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30 April-2 May

Celeb trial

The blockbuster court case with no winners

A severed finger. A turd in the bed. Alpacas at the courthouse. “If you want to know what mutually assured destruction looks like,” says Robin Abcarian in the Los Angeles Times, “check out the spectacle of Johnny Depp vs. Amber Heard.” The two actors, who were married from 2015 to 2017, are embroiled in a bitter court battle in Virginia – Depp, 58, is suing Heard, 36, for $50m over a newspaper article she wrote in which, without mentioning him by name, she claimed she was a victim of domestic abuse. Heard is countersuing for $100m. Testimony so far points to a “doomed”, destructive marriage: Depp claims that Heard once threw a vodka bottle at him, which shattered, with the broken glass severing a chunk of his finger. Heard has accused Depp of multiple assaults, both physical and sexual.


Quoted 30.4.22 Shedd

“A ship in harbour is safe, but that is not what ships are built for.”

American author John Augustus Shedd


Shaken, not stirred…

Martinis have returned to New York with a vengeance, says Emily Sundberg in Grub Street. Brooklyn bar-owner Toby Cecchini reports that six months ago the cocktail started surging ahead of all others. “I watch these kids hammering martinis and I’m like, good Lord,” he says. Because the martini is no longer a “drink of gravitas” associated with tailored suits and men with money clips. It’s about tables of friends sloshing them back in front of the flash of phone cameras. Ordering a martini has become an activity, “something that someone does as much as something that someone drinks”.

The Firm

The royal family’s “skilful CEO”

Keeping the monarchy alive is a “ruthless business”, says Tina Brown in the New York Times podcast Sway. Luckily for the Windsors, “the Queen has turned out to be a really skilful CEO”. Like her mother, who Cecil Beaton once described as a “marshmallow forged in a welding machine”, the Queen is “tough as old boots”. Yes, the 96-year-old monarch has been known to dither – a habit her family call “ostriching”. But on the big calls, she “ostriches for a while”, then makes a “swift, lethal decision” and moves on.


Copping off with pop royalty

Before Ronnie Spector died this January aged 78, she updated her autobiography. Lucky for us, says The Mail on Sunday. The Ronettes lead singer’s memoir is “an astonishing glimpse into the hedonistic excesses of her rock and roll life”. Take the evening she met John Lennon at a party in Mayfair in 1964. The boys from the Beatles wanted the girls from the Ronettes to teach them the latest American dances. Lennon told Spector he needed “some extra instruction” and whisked her upstairs, where they snogged “for a couple of minutes on a window seat that looked out over all the lights of London”.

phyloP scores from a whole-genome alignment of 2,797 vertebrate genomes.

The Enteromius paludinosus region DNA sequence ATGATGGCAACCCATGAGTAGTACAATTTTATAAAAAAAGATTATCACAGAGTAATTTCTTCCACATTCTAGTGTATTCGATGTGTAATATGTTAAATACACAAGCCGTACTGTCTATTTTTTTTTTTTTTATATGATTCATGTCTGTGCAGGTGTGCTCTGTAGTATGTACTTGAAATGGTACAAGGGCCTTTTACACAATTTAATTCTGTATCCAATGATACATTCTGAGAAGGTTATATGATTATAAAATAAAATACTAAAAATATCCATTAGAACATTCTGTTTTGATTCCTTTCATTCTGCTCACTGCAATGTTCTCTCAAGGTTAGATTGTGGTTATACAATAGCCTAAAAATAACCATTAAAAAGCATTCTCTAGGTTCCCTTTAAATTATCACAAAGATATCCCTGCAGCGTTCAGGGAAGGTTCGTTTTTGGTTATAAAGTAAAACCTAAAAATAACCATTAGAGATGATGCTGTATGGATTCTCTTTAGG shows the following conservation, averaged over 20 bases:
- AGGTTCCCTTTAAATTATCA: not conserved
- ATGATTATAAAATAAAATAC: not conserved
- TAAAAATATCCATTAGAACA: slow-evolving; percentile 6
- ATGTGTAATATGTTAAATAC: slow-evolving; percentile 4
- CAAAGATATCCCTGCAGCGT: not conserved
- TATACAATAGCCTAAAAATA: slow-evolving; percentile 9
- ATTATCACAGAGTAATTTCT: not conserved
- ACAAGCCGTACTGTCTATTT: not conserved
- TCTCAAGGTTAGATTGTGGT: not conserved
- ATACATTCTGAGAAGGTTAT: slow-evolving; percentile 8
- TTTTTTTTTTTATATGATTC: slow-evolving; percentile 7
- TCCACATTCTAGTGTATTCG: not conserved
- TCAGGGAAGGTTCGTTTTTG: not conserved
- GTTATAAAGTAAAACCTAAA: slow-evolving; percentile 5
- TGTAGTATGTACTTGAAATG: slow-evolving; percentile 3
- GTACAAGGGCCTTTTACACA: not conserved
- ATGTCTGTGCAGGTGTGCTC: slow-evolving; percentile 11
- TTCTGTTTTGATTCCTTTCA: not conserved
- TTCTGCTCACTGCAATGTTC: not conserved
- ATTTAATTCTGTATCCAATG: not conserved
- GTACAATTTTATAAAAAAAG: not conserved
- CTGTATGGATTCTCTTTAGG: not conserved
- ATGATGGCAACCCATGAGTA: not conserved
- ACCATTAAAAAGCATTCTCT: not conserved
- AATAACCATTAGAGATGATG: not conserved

Germany’s 300-year Russia problem

The German establishment is suffering “a full-scale nervous breakdown” over its ties to Russia, says Daniel Johnson in The Sunday Telegraph. Those links stretch back hundreds of years. In the 18th century, an “obscure German princess” rose to become Russia’s Catherine the Great. The first German chancellor, Otto von Bismarck, said the secret of politics was to “make a good treaty with Russia”. Many of his successors interpreted that “with the utmost cynicism”. It was the Germans who smuggled Lenin across Europe to “unleash his Bolshevik revolution” on Russia. Hitler cooked up the Molotov-Ribbentrop Pact with Stalin in 1939, which “carved up Poland” and helped usher in the Second World War.

Quirk of history

A successful dinner party has “three indispensable features”, said The Times in 1922: a cabinet minister, a duchess and a beautiful woman. Six guests is the perfect number, and they should all know each other, since strangers may feel “outside the talk”. Very young people, “who have not yet found their feet socially”, should be avoided as they can cramp conversation. Most important is the hostess: a “woman of perseverance” can only get so far. The holy grail of “spontaneous and easy” conversation requires “a woman of natural charm and some brilliancy of mind”.


THE PIED-A-TERRE This one-bedroom Victorian flat is on a smart terrace in east London. There are pine floorboards throughout, and the bedroom has doors out to the garden. Dalston Kingsland station is a five-minute walk. £550,000.


Hollywood’s most exclusive Pilates instructor

If you want to go to a Forma Pilates class, tough luck, says Rachel Strugatz in The New York Times. The exercise class is one of the most exclusive in America. It was started by Liana Levi – a “tan, taut and tiny” former celebrity stylist, with abdominal muscles “so individually defined that they look not quite human”. Levi, 32, only bought a Pilates machine in the first lockdown, teaching her friends from her pool house. But celebrities quickly caught wind. Soon she was instructing all of Hollywood’s Gen Z superstars, including Hailey Bieber, Ariana Grande, Kendall and Kylie Jenner, and Bella Hadid. She has three LA studios where group classes can cost $100 for 55 minutes. One-on-one sessions are even pricier: an hour at the studio costs $500; for house calls it’s $650.


THE HIDEAWAY This former mill house on the Northumbrian coast has views of the sea, Bamburgh Castle and Holy Island. The five-bedroom home has a large conservatory and is in the Lindisfarne Nature Reserve – a hotspot for birders. Berwick-upon-Tweed is 10 miles to the north. £1.5m.


quoted 30.4

“Victory goes to the player who makes the next-to-last mistake.”

Chess Grandmaster Savielly Tartakower